Royal Mail Christmas incentive launches music letterboxes

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Royal Mail have introduced a Christmas incentive that will see ‘music letterboxes’ playing festive tunes across four secret locations in the UK.

The supplier says that the new launch will add “fun” to a mundane task that requires posting a letter. Shoppers who will come in contact with selective letterboxes will hear merry sounds of either sleigh bells or jolly message of Old Saint Nick. The chosen letterboxes across four undisclosed locations including London, Cardiff, Belfast and Edinburgh feature attached sensors that would play festive songs.

We enjoy any way we can add a little extra fun to posting Christmas cards this year.”
-Simon Barker, operations director at Royal Mail

Royal Mail advice consumers to start sending their Christmas parcels early to tackle the peak trading rush. Customers should send second class post by December 18, first class post by December 20 and special deliveries by December 22 for their loved ones to obtain their festive gifts.

Royal Mail hones its Christmas strategy

This news marks a subsequent festive launch by Royal Mail as the supplier have recently announced a Christmas competition for small businesses across the UK. The incentive is introduced to allow merchants to compete for four prizes and win a £1000 worth of money.

Last week, Royal Mail in partnership with HM Armed Forces have introduced the ‘hottest’ BFPO Postbox in Bahrain. The postbox can take extreme weather conditions up to 50 ° Celsius to allows troops to post Chrismas messages and presents to their friends and family.

As it appears, Royal Mail are doing consumer-first launches as the supplier aims to stay relevant and different to its clientele. Their investment in small-scale programmes shows that it is possible to keep a balance between innovations and cost management.

5 Responses

  1. I love all the snow around the postbox pictured above.
    I expect the music will play out as members of the public fill the box to overflowing, as the snow cripples Royal Mail and will remain un emptied, possibly for weeks.

    Bahh Humbug.

    I wonder if the already overstretched posties will get a festive tickle from this RM extravagance.
    Is it just me, or does this musical postbox thing, seem a waste of time.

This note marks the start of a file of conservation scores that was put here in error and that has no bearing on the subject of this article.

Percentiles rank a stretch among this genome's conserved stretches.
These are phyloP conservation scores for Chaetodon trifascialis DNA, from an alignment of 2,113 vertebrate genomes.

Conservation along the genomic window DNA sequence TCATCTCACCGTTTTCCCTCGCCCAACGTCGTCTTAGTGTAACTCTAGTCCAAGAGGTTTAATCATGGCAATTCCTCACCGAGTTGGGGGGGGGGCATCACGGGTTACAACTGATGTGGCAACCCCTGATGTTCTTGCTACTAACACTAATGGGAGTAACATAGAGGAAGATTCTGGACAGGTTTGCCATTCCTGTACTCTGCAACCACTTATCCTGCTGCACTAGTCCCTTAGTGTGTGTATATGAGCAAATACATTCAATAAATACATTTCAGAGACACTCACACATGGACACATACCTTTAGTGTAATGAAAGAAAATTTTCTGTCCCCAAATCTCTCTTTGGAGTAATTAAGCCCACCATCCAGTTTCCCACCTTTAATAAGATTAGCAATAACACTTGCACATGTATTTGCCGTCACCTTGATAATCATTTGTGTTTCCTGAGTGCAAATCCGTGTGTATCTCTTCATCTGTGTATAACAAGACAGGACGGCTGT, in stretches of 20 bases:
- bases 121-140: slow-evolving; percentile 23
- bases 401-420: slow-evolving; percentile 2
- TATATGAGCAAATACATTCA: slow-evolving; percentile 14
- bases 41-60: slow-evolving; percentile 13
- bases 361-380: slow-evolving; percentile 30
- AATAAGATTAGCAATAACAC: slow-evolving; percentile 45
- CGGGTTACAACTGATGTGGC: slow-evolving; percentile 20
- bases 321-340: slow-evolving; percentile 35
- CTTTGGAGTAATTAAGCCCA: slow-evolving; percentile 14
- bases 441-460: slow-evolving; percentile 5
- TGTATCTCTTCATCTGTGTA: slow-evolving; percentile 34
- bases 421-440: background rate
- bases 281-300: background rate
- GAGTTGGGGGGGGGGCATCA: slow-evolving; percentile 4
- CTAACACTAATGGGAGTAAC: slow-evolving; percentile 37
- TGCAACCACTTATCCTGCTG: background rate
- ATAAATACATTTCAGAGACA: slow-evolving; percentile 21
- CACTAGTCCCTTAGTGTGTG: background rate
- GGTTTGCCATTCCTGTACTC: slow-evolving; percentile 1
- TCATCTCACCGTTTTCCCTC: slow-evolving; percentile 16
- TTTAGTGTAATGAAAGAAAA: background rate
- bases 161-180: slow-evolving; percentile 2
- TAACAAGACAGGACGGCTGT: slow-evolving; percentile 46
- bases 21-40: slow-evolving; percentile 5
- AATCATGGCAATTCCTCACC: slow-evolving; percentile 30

2. What a complete waste of time and money. It’s businesses that can afford to waste money on pathetic marketing like this that should be taxed more.

    Entire country needs to get a grip if they consider this as “fun” or even worthwhile for that matter.

  3. Meanwhile in the real world postmen and postwomen are worked into the ground, mail goes missing into some bottomless black hole and Royal Mail think it’s fine to charge £8 for a special delivery letter that should in reality be no more than £3 or £4 at the most.

  4. Would be far happier if RM concentrated on getting the items to arrive.

    There’s been a big increase in items “lost” in the post in 2018, though none of these make their way back, despite having return details on the packaging AND on the item.

    Even some tracked items are just vanishing.

  5. @ Jonah and Andy

    When it comes to missing post, I think it depends what you are selling and how you send it.

    What I sell and ship through Royal Mail goes either basic RM24 or 48, so it’s not fully tracked, but gets a delivery scan at the end. While there are still a small number of buyers who will query where their item is, (usually because they’ve not checked the uploaded tracking details) these are always resolved, so out of maybe 5000+ pieces of post this year, not a single loss.

    If you get different results, then consider changing to RM24/48 through click and drop. I don’t think it’s perfect, as I don’t think they scan absolutely everything, but 5000+ and no losses ain’t bad.

    If you already use RM24/48 through click and drop, then perhaps Royal Mail is not behind the “missing” parcels, but the buyers. There’s not a lot you can do about dishonest buyers, but delivery scans, even if Royal Mail don’t do it 100% of the time, should reduce instances of people trying it on.

    I should say my products are relatively speaking, free of being targetted by scam buyers. It did use to happen now and then, when things were just sent regular mail through the post office. But even those have now been eliminated.


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